In conclusion, the changes in urological practice in the management of urinary calculi appear to have conferred at least three benefits on the population and the health system. The introduction of ESWL has greatly reduced the chance of a patient undergoing any form of surgical intervention, either at initial presentation or during subsequent follow-up. The risk of an invasive procedure within a year of index admission decreased by 38%. A second advantage has been a much shorter hospital stay, both during the first admission and even when stays were summed over a year, despite the increase in short-term procedural re-admissions. Using estimates of cost per bed-day for conditions of the kidney and urinary tract in Australian hospitals [28], the decrease from 7.8 to 3.9 days in the mean cumulative length of stay within the first year of treatment from 1980 to 1997 (Fig. 4) corresponded to a reduction from Aus$ 4748 to Aus$ 2374 per patient, albeit that such values do not consider changes in resource use per inpatient-day. These outcomes are generally consistent with results of other population-based research [16,17] and clinical trials of the cost-effectiveness of the noninvasive and minimally invasive treatment methods [10–14]. The third benefit has been the increased chance of renal preservation. The risk of losing a kidney to urolithiasis within the first year after presentation has decreased in WA from 1–2% in the early 1980s to a risk of <0.1%. Renal preservation values after treatment for urolithiasis are rarely reported; the Nephrolithiasis Clinical Guidelines Panel reported no data on kidney loss after ESWL, but reported average risks of 3.8% after an open procedure and 1.6% after PCNL for staghorn calculi [7]. Kidney loss in patients with ureteric calculi was not reported [8]. This is surprising, given that renal preservation is a highly desirable outcome and even a risk of 0.1% of kidney loss is important. It should be considered as one of several key indicators of the quality of surgical care for urolithiasis at the population level.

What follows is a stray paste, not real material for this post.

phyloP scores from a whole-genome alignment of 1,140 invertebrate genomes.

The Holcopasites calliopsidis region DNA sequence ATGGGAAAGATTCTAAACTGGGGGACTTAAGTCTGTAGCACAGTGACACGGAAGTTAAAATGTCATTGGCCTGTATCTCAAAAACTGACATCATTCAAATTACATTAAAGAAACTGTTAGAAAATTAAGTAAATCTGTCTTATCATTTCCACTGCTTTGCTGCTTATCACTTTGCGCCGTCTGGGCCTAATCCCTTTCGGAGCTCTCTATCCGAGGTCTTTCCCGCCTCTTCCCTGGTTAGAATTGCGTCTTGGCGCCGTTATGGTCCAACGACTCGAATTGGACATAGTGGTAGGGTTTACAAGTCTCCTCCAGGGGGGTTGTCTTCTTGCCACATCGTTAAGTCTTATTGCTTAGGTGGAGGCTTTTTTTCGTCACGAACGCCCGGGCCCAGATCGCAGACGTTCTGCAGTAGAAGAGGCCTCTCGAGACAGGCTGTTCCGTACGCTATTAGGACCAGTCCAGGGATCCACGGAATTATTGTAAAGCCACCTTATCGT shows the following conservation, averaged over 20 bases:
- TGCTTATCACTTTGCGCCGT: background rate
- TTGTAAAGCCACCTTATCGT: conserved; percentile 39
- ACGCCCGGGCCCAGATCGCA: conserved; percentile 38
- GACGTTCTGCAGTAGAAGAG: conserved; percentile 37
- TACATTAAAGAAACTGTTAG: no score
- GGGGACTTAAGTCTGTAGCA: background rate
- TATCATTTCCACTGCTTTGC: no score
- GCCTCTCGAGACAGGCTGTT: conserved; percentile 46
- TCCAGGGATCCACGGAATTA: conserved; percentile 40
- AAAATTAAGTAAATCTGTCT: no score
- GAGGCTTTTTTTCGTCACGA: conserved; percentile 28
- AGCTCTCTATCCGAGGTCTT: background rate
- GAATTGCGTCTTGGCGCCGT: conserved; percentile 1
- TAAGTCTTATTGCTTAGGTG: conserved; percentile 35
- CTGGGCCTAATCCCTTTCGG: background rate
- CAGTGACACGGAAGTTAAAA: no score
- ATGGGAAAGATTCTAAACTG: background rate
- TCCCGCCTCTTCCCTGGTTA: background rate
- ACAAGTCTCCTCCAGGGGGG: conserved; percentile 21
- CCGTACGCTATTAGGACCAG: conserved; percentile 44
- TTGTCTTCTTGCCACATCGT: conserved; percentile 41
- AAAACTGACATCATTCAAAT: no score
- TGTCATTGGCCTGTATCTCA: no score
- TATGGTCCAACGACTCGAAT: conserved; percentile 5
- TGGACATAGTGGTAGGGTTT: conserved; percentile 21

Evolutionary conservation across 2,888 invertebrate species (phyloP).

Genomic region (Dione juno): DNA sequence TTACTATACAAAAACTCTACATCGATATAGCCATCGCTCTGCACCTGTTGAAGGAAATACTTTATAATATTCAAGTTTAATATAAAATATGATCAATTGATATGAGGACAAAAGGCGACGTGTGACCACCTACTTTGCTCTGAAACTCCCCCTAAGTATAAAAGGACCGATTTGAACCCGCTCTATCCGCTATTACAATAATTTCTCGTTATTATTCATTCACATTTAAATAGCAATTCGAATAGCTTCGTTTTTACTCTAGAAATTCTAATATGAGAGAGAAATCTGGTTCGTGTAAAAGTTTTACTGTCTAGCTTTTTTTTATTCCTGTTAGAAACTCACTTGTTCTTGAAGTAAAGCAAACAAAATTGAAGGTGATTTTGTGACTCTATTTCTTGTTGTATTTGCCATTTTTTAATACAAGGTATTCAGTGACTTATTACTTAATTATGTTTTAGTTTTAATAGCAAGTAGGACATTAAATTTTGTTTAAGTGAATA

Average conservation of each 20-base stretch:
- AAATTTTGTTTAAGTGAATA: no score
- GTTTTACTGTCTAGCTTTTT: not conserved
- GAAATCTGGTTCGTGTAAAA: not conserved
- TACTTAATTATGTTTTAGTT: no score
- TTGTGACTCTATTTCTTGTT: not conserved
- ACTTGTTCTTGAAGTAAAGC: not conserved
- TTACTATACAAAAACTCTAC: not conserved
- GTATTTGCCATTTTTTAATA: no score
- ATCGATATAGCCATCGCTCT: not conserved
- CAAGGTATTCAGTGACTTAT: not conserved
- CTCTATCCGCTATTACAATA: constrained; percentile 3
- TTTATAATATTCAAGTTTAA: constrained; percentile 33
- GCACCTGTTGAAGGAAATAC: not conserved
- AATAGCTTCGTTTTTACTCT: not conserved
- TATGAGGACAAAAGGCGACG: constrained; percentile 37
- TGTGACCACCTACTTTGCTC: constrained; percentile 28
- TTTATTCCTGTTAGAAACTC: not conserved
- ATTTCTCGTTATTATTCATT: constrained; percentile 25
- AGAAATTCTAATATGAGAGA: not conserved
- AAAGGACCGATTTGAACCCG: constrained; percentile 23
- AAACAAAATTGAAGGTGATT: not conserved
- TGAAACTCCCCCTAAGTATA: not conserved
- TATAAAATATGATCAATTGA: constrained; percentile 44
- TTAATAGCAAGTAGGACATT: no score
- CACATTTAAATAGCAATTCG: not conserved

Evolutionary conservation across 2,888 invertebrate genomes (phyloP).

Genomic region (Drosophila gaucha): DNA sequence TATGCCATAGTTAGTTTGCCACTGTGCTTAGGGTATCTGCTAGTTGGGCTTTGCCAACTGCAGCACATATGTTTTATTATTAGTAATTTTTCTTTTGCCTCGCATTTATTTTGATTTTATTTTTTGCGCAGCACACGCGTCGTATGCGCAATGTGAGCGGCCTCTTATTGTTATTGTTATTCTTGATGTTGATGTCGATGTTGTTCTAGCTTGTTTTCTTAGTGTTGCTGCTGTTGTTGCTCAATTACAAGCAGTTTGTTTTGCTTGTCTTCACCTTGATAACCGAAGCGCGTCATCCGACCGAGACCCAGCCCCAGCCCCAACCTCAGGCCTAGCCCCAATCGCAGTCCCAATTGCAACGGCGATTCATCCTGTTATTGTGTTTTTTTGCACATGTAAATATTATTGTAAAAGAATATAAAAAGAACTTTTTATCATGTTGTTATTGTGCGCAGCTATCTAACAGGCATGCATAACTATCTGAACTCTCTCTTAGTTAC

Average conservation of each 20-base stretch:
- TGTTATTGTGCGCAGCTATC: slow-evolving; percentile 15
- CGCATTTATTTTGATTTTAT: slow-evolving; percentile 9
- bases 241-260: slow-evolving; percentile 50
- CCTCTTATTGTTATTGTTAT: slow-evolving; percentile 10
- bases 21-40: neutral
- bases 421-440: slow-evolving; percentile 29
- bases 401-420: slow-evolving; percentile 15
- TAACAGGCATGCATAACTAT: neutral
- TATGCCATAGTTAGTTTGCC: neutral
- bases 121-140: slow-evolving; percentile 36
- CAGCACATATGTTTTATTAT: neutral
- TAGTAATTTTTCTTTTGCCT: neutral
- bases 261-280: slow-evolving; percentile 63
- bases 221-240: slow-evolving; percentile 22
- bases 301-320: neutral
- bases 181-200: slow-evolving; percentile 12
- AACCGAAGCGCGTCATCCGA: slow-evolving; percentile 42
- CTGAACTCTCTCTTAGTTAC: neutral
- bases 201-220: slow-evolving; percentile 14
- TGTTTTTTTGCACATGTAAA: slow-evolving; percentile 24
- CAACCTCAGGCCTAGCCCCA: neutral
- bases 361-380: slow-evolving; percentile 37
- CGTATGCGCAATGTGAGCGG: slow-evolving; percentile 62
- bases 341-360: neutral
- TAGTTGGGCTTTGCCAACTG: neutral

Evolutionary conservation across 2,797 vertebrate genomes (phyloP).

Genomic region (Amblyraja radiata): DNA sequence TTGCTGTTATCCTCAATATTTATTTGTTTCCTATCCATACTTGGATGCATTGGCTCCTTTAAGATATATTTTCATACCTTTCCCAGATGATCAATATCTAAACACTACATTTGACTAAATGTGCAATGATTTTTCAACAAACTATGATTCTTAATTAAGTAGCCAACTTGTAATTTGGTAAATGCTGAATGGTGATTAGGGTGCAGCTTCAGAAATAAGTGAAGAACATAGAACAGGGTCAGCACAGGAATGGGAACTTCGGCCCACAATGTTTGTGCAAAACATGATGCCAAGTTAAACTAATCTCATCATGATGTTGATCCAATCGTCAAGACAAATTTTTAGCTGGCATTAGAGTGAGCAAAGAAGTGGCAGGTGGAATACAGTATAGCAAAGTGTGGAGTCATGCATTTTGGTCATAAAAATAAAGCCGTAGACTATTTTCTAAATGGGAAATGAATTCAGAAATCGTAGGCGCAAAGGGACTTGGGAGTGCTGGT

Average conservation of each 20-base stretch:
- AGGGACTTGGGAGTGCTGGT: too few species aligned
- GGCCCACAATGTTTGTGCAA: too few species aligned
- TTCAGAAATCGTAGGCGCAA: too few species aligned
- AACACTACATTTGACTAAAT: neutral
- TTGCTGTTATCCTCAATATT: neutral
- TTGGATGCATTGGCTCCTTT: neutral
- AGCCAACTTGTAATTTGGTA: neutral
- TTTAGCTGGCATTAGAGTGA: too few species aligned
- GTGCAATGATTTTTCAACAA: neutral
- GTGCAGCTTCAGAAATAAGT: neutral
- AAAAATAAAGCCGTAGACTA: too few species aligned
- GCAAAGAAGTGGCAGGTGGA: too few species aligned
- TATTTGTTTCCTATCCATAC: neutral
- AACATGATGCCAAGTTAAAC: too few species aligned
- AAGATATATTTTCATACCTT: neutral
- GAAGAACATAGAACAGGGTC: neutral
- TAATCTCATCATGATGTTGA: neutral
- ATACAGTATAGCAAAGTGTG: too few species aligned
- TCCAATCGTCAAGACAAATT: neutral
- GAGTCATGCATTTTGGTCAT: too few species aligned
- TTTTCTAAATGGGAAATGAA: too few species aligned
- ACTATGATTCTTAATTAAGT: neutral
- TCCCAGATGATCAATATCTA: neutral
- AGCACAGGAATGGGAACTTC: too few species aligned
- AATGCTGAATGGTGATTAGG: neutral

This research was supported by the National Health and Medical Research Council of Australia. The Health Services Research Linked Database was supported by the Lotteries Commission of Western Australia. We are indebted to Professor David Fletcher, Mr Michael Lawrence-Brown and fellows of the WA Branch of the Royal Australasian College of Surgeons for their collaboration in the Quality of Surgical Care Project.

C. D'Arcy J. Holman, Centre for Health Services Research, Department of Public Health, The University of Western Australia, Nedlands, Western Australia 6907.


The procedural codes used is this study were as follows: open procedures (ICPM 1–651, 5–550, 5–551, 5–562 [21]; ICD-9-CM 55.01, 55.02, 55.1X, 55.21, 55.22, 56.2 [20]); transurethral clearance via ureteroscopy or its antecedents (ICPM 5–560; ICD-9-CM 56.0); PCN (ICD-9-CM 55.03, 55.04), ESWL (ICD-9-CM 98.51); ancillary endourological procedures including insertion of a ureteric stent (ICPM 1–650, 1–654, 5–561; ICD-9-CM 56.1, 56.31, 59.8); and partial or total nephrectomy, including ureterectomy (ICPM 5–552, 5–553, 5–554, 5–563; ICD-9-CM 55.3X, 55.4, 55.51, 55.52, 56.4X).